Byrnes: Why should an accredited investor be an angel investor and not just invest in a VC fund?

Rose: Well, an accredited investor is somebody -- for our audience -- who has an income of over $200,000 a year, or assets of over $1 million a year, not including their primary residence. They should not put all of their investments into angel investing! It is very risky, very high-risk, but very high-reward if you do it right.

Therefore, the suggestion among most people who are familiar with the field, is that you should allocate no more than 10% or so of your portfolio to angel investing. But this is a decent part of the alternative asset class, so you may have most of your stuff into stocks and bonds, depending on your risk profile, but if you have a little bit here in this angel world, the returns from a solid angel portfolio, done correctly over time, can be over 25% annually.

Now, 25% IRR, compared to 1% from a bank, or 5% from the market, or 10% maybe from a hedge fund... 25%, even for 10% of your portfolio, makes the whole rest of your portfolio a pretty good thing.

Byrnes: Absolutely. You mentioned "doing it correctly," getting 25%. How do you do it right? Do you think angel investors should stick to their areas of expertise? Maybe if they've been working in tech, should they focus mostly on tech start-ups? How do you think they properly do this, in order to hit that 25% return?

Rose: That's actually why I wrote the book! The whole book is how to do it professionally, and it's really from beginning to end. One, it's doing things like investing in what you know. I don't invest, for example, in biotech opportunities because I know nothing about biotech.

Last week, I was helping train the people in the Council of Fashion Designers of America Accelerator. They have some wonderful start-up fashion teams in there, and while I can be very helpful in terms of how to do a presentation and how to structure a deal, when I was looking at these fashion deals, I don't have a clue. You'd have to be an idiot to have me investing on a fashion deal, because I know nothing about fashion!

On the other hand, I know a lot about tech, so that's an area where I do invest. So, yes, invest in an area you know. But, more than that, don't be caught up by all the nice shiny, bright things you see. Really do your due diligence and understand the financials of the company.

You have to have a large number of companies that you see coming in, so we have to cultivate what we call the top of the funnel -- all the companies that you have access to, through people you know, connections, people in your portfolio, going to demo days and pitch competitions -- and then you have to be pretty ruthless about cutting them down.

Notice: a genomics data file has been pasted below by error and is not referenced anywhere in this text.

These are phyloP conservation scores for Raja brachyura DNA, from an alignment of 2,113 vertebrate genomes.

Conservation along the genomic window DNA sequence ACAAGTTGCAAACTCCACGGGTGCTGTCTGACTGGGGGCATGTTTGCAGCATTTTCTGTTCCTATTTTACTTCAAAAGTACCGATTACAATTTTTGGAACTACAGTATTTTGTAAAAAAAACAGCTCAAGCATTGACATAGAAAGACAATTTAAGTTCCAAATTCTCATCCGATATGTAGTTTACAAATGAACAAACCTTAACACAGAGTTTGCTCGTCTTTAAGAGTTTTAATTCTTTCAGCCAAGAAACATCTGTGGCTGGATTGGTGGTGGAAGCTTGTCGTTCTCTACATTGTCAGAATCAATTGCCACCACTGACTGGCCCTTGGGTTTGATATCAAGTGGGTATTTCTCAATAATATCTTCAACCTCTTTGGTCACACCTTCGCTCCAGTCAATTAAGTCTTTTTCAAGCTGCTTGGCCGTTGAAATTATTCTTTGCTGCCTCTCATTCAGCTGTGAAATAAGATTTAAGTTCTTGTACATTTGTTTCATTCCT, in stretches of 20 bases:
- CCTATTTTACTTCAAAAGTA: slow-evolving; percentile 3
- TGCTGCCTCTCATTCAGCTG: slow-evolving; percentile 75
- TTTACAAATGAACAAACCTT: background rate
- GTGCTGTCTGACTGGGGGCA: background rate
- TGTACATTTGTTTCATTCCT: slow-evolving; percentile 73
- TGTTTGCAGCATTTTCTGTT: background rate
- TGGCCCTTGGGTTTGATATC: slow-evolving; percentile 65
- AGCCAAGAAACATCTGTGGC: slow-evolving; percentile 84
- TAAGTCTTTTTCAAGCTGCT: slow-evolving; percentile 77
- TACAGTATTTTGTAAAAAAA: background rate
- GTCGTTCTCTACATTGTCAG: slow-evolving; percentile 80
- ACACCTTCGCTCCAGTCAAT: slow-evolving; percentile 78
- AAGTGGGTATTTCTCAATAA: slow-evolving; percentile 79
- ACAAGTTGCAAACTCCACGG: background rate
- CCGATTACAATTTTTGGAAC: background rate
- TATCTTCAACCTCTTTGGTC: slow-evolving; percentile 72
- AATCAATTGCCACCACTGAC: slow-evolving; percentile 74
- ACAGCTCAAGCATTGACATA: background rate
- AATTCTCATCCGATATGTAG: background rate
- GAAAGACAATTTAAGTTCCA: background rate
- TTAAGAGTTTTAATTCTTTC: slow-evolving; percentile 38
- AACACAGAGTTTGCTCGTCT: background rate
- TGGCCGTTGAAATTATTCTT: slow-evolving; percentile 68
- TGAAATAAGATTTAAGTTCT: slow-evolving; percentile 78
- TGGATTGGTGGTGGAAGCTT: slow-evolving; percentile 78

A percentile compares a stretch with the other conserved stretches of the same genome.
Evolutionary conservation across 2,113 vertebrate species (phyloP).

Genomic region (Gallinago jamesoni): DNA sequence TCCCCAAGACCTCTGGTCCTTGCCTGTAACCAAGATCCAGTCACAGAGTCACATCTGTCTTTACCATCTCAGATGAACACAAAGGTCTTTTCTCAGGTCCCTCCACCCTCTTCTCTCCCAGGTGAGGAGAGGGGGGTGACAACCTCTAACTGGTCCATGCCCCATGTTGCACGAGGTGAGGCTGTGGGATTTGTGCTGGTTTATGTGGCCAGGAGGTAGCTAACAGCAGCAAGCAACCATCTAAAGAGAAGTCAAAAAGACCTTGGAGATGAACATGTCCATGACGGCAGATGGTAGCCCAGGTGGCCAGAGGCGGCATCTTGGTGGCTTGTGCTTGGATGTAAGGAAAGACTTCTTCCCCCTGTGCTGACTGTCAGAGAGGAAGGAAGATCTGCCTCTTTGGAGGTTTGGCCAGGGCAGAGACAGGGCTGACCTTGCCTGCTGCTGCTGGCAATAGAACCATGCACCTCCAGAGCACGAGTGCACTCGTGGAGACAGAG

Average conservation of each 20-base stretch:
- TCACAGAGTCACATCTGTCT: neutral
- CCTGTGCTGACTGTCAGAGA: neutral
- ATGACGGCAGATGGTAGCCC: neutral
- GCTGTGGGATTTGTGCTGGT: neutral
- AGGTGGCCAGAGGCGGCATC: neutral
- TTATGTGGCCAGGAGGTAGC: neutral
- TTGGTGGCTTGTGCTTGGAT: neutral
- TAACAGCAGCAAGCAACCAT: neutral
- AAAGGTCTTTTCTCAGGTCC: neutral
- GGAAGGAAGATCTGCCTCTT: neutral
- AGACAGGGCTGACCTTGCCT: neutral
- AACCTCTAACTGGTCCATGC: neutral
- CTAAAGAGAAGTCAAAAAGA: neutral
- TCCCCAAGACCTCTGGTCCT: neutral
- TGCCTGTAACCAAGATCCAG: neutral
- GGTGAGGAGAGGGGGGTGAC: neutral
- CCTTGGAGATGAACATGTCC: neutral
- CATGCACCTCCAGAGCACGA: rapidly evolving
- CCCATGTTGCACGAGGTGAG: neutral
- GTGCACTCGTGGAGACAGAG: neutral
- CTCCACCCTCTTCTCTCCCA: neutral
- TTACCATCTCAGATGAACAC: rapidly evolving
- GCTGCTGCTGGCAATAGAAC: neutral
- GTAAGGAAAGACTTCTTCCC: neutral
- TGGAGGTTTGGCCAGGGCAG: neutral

Angels typically invest in only two or three percent of the companies that they see, so that's one out of 40 companies. You've got to be really tough. Then, having picked a company to invest in, you have to make sure that the valuation is correct, because if you're trying to get 20 or 30 times... 20 or 30 times on a $10 million valuation is $200 or $300 million; 20 or 30 times on a $1 million valuation is $20 or $30 million, which is a lot more achievable as an exit.

So, you've got to structure and value it right, and then you want to try and add value to the company and be helpful.

Byrnes: How do you valuate that right? It would strike me as not an exact science here, where a lot of these companies aren't making any money, so you look at different ways to valuate them.

Like a WhatsApp, for example -- not making much money but they have a tremendous amount of users and user growth, etc. Do you just have to look at different metrics like that, or is it more the idea, the founders...?

Rose: We call it "betting the jockey, not the horse." You're always betting on the founder -- that's the first and most important thing.

Byrnes: The founder is more important than the idea.

Rose: The founder is more important than the idea, yes. Because ideas are really a multiplier of execution, and how the founder executes on that idea is really critical, so we will almost always take a world-class founder with a moderate business plan, as opposed to a great business plan but with a founder who can't execute.

But if you're going to be interested in angel investing, you have to realize this is not typical market investing, so metrics don't apply in the sense that people think they do. You can't analyze past performance, you can't look at all their guidance for the year and say, "This is where things are going."

It really is a combination of art and science and experience and the market. You're looking at this, you're trying to get a feel for, "Is this company in a large and growing market?" A good market lifts all boats.

Does this company have what it takes in terms of the management team and the entrepreneur? Does the business model make sense? Is it scalable so it can start small and then get larger? You factor all of these things together.